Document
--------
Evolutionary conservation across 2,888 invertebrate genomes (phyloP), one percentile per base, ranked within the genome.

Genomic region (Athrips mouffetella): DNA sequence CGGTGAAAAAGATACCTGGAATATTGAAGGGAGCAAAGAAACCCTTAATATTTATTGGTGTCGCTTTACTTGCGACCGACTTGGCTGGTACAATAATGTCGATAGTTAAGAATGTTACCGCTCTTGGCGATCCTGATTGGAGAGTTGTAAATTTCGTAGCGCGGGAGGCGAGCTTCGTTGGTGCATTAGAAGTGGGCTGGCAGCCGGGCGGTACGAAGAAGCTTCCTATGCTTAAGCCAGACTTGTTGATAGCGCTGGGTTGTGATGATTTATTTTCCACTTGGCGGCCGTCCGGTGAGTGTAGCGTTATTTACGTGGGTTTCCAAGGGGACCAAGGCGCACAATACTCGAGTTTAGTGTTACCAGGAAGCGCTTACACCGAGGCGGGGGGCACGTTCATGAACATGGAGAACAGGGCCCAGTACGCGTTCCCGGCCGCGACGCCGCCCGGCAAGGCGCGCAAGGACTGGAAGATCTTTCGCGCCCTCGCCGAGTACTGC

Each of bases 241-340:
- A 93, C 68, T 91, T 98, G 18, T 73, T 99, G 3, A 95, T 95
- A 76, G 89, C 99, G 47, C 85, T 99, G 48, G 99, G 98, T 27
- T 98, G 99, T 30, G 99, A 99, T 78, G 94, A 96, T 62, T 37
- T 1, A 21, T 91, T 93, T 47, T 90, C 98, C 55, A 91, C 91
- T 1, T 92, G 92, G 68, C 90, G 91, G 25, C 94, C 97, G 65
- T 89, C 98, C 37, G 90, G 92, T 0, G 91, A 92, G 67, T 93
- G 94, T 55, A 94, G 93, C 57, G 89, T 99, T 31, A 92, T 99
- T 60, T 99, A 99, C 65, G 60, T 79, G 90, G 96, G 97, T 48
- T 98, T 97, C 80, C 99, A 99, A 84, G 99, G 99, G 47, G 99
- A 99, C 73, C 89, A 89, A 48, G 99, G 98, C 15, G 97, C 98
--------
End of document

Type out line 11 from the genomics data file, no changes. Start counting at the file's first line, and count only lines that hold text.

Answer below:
- T 60, T 99, A 99, C 65, G 60, T 79, G 90, G 96, G 97, T 48